Slack's CSO calls for industry-wide security transparency

Slack's security head has doubled down on transparency within his organisation and wants to see his competitors follow suit.

Cloud-based collaboration tool Slack is in the business of making work life simple, but the startup darling's chief security officer Geoff Belknap is in the business of making sure this comes with an unsurpassable level of trust.

The route Belknap has taken is one of honesty, providing Slack's customers with as much transparency as possible -- which means divulging as much information as possible.

"The reality is -- from our perspective -- trust is about a constant open conversation," Belknap said.

"Trust is not: 'Well, they've probably got it covered'. That is not a reasonable process. The more we talk about it, the more we have these conversations ... the better that is for everybody."

Speaking with ZDNet in Sydney, the CSO explained that his role as the company's security head sees him constantly think about both the customer and the end user when protecting the platform and how to securely store data. Belknap said being transparent is often difficult, however, as a lot of people do not comprehend the benefits in highlighting something like a security breach.

"In our case we've been very open about how our bug bounty works, how the features work, what features we have, and I think in some cases it's very difficult, and it's almost a little bit risky, to bet on transparency -- my hope is long term that this is the right bet," he explained.

"I think at our end especially sharing more information, being transparent, and being direct about what we're doing and how we think about it, in the long run is beneficial and actually protects people.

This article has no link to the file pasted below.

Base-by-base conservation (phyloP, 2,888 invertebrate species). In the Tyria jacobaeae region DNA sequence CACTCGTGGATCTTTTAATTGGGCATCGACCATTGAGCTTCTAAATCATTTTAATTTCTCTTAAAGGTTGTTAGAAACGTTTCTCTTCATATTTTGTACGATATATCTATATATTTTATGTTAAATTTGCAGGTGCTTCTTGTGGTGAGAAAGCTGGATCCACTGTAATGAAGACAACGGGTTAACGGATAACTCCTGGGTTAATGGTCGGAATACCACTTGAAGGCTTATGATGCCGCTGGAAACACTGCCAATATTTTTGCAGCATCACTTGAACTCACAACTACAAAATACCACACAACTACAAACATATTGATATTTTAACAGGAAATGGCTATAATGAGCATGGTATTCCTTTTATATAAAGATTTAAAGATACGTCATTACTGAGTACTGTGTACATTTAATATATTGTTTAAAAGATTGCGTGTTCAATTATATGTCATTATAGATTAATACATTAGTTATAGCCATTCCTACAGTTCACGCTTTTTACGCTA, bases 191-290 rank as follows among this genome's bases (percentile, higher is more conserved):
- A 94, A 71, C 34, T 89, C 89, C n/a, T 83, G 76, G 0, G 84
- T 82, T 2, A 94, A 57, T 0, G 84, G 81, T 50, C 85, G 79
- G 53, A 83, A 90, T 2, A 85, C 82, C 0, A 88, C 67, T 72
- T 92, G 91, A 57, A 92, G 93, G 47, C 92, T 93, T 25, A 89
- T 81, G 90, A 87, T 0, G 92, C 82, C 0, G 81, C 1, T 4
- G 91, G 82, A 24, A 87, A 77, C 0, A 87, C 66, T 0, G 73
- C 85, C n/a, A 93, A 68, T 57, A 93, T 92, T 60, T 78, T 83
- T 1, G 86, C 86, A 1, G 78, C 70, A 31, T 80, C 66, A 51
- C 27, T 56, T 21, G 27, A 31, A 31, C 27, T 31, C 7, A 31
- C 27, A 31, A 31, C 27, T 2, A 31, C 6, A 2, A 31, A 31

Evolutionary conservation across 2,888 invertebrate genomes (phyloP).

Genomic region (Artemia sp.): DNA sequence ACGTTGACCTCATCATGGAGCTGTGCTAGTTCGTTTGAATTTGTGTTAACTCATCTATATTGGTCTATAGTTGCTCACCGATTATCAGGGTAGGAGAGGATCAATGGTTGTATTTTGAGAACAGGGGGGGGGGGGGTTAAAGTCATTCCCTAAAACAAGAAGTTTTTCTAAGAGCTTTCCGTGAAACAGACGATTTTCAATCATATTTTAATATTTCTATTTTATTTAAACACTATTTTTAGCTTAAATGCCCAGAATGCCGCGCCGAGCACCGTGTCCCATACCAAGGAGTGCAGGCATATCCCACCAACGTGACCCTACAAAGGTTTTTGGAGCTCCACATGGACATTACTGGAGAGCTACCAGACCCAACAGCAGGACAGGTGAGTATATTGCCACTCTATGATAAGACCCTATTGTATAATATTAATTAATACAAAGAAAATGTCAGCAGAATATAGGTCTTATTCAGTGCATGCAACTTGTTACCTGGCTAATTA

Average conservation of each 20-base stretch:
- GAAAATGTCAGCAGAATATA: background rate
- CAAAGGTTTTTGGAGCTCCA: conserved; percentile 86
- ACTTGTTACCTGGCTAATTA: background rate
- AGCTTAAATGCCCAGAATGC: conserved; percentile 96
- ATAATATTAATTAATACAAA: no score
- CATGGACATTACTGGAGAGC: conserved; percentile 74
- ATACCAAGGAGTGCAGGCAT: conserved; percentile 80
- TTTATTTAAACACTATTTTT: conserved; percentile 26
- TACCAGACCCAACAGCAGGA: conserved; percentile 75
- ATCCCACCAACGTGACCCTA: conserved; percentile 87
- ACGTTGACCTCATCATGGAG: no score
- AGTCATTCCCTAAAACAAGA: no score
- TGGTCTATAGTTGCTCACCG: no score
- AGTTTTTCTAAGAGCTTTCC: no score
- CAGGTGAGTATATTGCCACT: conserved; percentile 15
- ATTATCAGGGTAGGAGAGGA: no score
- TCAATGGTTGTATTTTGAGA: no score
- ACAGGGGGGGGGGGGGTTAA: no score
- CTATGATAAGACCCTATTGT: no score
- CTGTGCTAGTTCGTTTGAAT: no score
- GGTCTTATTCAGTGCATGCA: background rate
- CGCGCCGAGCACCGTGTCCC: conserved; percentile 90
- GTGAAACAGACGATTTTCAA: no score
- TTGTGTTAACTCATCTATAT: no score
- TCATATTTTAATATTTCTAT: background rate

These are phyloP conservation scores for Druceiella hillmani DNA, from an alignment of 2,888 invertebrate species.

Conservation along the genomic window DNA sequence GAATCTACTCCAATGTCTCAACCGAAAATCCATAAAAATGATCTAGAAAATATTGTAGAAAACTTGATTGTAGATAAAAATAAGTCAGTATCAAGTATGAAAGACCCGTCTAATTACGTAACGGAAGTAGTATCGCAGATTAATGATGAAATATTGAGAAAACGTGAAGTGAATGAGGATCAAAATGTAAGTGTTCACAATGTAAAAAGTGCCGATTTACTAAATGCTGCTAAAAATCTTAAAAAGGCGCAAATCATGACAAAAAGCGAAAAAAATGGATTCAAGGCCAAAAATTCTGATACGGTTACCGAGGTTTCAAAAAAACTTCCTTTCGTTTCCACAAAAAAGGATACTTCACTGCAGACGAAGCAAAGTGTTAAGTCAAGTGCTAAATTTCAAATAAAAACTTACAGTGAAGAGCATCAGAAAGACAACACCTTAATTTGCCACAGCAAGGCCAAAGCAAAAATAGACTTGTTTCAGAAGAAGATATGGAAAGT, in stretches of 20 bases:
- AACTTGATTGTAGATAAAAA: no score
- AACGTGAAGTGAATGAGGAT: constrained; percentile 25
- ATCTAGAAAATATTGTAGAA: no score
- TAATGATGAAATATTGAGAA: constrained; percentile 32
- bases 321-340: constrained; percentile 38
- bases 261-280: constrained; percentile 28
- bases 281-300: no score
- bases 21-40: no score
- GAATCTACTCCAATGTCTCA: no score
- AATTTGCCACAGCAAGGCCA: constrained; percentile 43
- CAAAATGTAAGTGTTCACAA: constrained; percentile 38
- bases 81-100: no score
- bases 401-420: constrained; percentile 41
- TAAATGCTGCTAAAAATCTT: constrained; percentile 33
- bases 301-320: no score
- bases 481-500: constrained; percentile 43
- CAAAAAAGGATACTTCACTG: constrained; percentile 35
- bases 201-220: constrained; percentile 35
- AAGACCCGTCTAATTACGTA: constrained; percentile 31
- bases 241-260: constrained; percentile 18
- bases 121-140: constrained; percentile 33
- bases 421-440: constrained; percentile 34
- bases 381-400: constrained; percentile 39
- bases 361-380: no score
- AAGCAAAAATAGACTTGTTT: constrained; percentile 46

"I'd love to see some of our largest competitors go that route as well."

Belknap feels it important for cloud providers -- startup or not -- to show security is at the forefront, noting consumers tend to hold a presumption that an established software company is secure.

"If they've been in the market for 10 or 15 years, they get a default pass on a lot of things which is probably undeserving, and not so safe if you're making those assumptions. At the same time, I think there's an extra onus on newer technology companies to establish that they care, that they're taking due steps, and that they are going to protect customers' data," he said.

"I think the onus is on people like myself to make sure that we're actually doing things to protect customers' data and to explain to them what we're doing and how we're doing that."

Earlier this month, Slack revealed that it had fixed a security flaw that let hackers steal user authentication tokens used to gain full and complete access to accounts and messages.

The vulnerability was luckily found by a security researcher, who scored $3,000 from Slack for highlighting the oversight.

Belknap is of the opinion that a breach at any cloud service provider -- even his competitors -- hits his business, as the stigma attached is often hard to shake from public perception.

As a result, Belknap is on the Bay Area CISO council, which sees 50-odd security heads from Silicon Valley's tech organisations get together to exchange information.

"It's all the cloud providers that everyone is trusting," he said. "One of us being left unsecure hurts everyone."

Slack currently boasts 4.9 million daily active users, including 1.5 million paid users.

The Californian-based startup also employs 650 employees across eight offices, with Belknap recently going on a hiring spree, bringing in staff to cover security, operations, engineering, product security, incident response, compliance, regulatory, and risk areas.

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